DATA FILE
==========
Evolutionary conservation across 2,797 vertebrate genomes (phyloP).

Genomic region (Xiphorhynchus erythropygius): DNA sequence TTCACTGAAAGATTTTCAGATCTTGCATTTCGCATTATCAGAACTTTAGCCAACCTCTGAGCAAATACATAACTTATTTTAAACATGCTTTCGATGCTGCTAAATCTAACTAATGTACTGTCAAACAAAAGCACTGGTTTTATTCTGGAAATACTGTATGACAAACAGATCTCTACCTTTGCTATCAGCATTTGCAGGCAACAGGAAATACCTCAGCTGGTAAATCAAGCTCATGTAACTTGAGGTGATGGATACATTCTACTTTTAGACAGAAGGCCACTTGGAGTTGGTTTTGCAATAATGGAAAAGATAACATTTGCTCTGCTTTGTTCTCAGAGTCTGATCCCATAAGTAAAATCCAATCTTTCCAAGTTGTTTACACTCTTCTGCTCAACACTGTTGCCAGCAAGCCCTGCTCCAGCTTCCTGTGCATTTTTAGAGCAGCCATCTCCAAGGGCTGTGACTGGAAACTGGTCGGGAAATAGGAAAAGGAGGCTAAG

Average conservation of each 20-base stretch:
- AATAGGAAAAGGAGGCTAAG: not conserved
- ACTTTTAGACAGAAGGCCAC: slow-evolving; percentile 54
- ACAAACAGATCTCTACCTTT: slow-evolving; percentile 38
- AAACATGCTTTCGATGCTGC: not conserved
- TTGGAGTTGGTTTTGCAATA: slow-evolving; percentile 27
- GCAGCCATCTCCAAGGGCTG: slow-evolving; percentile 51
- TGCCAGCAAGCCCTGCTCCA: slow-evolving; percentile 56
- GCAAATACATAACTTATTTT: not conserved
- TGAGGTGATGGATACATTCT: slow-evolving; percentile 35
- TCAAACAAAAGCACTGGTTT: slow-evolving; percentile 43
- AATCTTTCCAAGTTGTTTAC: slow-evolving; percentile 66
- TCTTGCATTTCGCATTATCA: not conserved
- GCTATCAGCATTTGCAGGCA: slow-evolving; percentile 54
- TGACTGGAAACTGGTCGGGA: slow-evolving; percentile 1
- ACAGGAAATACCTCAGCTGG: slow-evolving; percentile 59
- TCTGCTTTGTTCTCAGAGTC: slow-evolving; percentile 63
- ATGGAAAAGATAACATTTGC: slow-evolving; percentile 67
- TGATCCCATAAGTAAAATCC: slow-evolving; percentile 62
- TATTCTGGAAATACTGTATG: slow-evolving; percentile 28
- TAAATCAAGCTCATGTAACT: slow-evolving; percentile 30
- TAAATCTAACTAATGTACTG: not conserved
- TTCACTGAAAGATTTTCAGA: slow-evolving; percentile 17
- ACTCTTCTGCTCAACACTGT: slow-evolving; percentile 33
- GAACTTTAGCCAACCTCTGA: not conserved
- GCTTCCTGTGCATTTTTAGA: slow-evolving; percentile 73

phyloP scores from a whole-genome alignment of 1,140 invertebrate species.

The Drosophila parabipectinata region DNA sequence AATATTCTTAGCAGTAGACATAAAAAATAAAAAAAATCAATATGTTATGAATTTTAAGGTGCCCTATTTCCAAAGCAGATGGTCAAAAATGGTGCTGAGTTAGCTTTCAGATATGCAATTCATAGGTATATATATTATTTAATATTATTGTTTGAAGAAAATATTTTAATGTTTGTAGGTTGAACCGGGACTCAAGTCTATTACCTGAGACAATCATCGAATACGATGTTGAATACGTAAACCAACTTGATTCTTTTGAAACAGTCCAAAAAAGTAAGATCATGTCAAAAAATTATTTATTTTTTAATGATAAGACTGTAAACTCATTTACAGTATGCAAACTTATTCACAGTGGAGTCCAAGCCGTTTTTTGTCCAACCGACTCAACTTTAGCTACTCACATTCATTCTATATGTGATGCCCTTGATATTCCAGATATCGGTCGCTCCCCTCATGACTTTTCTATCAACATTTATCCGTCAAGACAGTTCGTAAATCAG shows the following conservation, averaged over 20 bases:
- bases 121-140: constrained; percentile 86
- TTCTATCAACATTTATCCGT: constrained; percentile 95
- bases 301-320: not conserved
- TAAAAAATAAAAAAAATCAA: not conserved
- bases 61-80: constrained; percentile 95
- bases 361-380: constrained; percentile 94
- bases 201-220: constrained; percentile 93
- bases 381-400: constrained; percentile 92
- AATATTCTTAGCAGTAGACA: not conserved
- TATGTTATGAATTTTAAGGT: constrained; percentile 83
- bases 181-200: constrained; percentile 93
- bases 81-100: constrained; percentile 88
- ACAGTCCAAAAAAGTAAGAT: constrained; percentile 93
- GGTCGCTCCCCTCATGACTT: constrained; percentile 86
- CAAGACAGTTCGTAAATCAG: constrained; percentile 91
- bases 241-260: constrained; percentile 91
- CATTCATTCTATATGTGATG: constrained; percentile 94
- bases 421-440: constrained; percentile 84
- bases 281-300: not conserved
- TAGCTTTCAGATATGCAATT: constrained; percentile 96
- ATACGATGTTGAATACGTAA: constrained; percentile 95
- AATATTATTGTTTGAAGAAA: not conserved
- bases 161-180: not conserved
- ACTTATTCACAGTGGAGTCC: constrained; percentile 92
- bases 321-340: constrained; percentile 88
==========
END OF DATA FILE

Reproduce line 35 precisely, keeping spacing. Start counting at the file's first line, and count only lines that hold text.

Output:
- bases 61-80: constrained; percentile 95